Regardless of where ECU ends up this season, Holtz has already authored a remarkable turnaround for a program that appeared to have lost its way under John Thompson, who went just 3-20 in his two years in Greenville.

Holtz’s teams have improved each season, from 5-6 in 2005, to 7-6 in 2006, to 8-5 last season, which was capped with an upset win over no. 22 Boise State in the Hawaii Bowl.

Against Virginia Tech, East Carolina rallied to win late by returning a blocked punt for the winning touchdown. There was nothing last-minute about the thrashing of West Virginia, which was a popular national-title pick in part because of its perceived weak schedule.

A year ago, East Carolina’s defense gave up a 599 yards and 48 points to West Virginia. On Saturday, those same totals were 251 and three, as West Virginia quarterback Patrick White was held in check.

Meanwhile, ECU quarterback Patrick Pinkney continued his spectacular play. After two games, he has completed 41 of 51 throws for 447 yards, two touchdowns, and zero interceptions.

Holtz proved masterful at getting his team not to rest on its laurels after upsetting Virginia Tech. The challenge will be even greater this week, after the media-darling Pirates have had another dose of press clippings. A trip to Tulane may seem like a foregone conclusion considering the teams ECU has already beaten. With Holtz’s club likely to be favored in nearly every game the rest of the way, it may be his task all season to get his team to play at the same level it did against Virginia Tech and West Virginia.

If the Pirates do that, they’ll be in prime position to give Conference USA its first-ever BCS bid.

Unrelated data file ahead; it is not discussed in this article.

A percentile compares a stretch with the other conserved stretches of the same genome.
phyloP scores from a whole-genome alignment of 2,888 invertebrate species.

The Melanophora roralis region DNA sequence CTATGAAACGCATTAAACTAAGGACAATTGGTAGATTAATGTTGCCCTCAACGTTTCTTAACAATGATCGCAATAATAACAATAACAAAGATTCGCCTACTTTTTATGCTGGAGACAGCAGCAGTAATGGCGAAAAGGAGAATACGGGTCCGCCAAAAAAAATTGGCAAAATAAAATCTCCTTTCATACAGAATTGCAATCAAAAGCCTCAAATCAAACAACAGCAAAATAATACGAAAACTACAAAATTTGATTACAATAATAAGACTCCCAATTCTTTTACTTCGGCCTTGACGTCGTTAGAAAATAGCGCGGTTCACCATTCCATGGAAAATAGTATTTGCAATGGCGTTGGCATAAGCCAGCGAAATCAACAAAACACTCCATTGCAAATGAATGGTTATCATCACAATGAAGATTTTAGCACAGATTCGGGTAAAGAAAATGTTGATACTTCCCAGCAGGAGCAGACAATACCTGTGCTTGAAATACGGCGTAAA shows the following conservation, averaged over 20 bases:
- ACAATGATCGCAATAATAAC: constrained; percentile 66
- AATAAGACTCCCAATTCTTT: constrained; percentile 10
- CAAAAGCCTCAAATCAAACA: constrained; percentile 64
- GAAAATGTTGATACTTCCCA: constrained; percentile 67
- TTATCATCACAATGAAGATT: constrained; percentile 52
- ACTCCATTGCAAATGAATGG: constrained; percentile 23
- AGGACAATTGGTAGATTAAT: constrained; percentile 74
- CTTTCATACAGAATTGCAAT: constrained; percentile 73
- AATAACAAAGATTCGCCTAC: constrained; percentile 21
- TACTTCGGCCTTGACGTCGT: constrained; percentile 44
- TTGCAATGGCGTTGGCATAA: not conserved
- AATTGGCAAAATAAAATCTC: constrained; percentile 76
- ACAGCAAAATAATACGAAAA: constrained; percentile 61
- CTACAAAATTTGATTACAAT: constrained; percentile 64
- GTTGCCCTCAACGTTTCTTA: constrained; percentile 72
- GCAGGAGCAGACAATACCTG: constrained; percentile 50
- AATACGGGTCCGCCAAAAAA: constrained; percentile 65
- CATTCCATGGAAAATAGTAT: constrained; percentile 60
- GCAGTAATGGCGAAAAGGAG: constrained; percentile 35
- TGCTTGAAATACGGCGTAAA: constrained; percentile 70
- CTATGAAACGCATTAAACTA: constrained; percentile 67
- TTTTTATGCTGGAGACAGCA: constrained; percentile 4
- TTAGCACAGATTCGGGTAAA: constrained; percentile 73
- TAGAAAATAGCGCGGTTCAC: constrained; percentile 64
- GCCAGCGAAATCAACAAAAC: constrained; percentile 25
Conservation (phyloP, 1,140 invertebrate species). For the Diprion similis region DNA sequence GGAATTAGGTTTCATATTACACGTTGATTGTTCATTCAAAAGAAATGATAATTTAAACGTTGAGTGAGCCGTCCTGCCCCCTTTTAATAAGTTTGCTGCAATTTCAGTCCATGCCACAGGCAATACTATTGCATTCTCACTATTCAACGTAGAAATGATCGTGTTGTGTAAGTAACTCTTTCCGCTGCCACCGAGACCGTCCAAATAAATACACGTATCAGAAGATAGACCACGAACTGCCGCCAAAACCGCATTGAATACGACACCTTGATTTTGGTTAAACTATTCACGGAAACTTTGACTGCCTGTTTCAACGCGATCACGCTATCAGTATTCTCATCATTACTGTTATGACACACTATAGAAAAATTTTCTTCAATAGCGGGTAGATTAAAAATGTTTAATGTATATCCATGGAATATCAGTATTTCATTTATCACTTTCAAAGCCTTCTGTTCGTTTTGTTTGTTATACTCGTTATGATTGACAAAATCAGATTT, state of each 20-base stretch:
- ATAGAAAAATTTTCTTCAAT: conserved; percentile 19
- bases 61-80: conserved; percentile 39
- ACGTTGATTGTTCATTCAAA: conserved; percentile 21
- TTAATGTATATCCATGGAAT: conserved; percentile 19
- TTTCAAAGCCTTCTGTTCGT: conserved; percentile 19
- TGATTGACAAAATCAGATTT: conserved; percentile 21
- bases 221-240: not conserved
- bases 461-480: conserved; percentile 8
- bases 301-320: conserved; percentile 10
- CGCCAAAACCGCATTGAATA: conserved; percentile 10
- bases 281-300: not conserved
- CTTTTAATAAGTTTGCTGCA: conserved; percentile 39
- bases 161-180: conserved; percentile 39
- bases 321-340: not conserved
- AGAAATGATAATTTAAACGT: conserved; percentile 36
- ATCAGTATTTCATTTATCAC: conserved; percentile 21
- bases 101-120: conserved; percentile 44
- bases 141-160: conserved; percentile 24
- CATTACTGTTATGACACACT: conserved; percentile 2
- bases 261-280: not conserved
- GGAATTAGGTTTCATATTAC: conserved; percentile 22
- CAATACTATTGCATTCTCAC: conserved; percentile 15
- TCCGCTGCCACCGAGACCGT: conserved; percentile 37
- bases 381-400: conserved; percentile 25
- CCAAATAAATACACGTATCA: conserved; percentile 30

This is not the first time the East Carolina program has been on the rise. Steve Logan led the Pirates to four straight non-losing seasons from 1998-2001 and memorably upset Miami in 1999. But he was fired after going 4-8 in 2002, and the program fell apart under Thompson.

This time, the ECU administration appears to be treating its coach with greater care. Holtz was given a six-year extension through 2013 before the season, but if ECU continues to play this well, it might be time to check the fine print on the buyout clause. While projecting an undefeated season in mid-September is obviously premature, it’s a much safer assumption that a BCS conference school will come calling if Holtz even comes close.

Mr. Levine is a writer for FootballOutsiders.com.

The New York Sun

© 2023 The New York Sun Company, LLC. All rights reserved.

Use of this site constitutes acceptance of our Terms of Use and Privacy Policy. The material on this site is protected by copyright law and may not be reproduced, distributed, transmitted, cached or otherwise used.

The New York Sun

Sign in or  Create a free account

By continuing you agree to our Privacy Policy and Terms of Use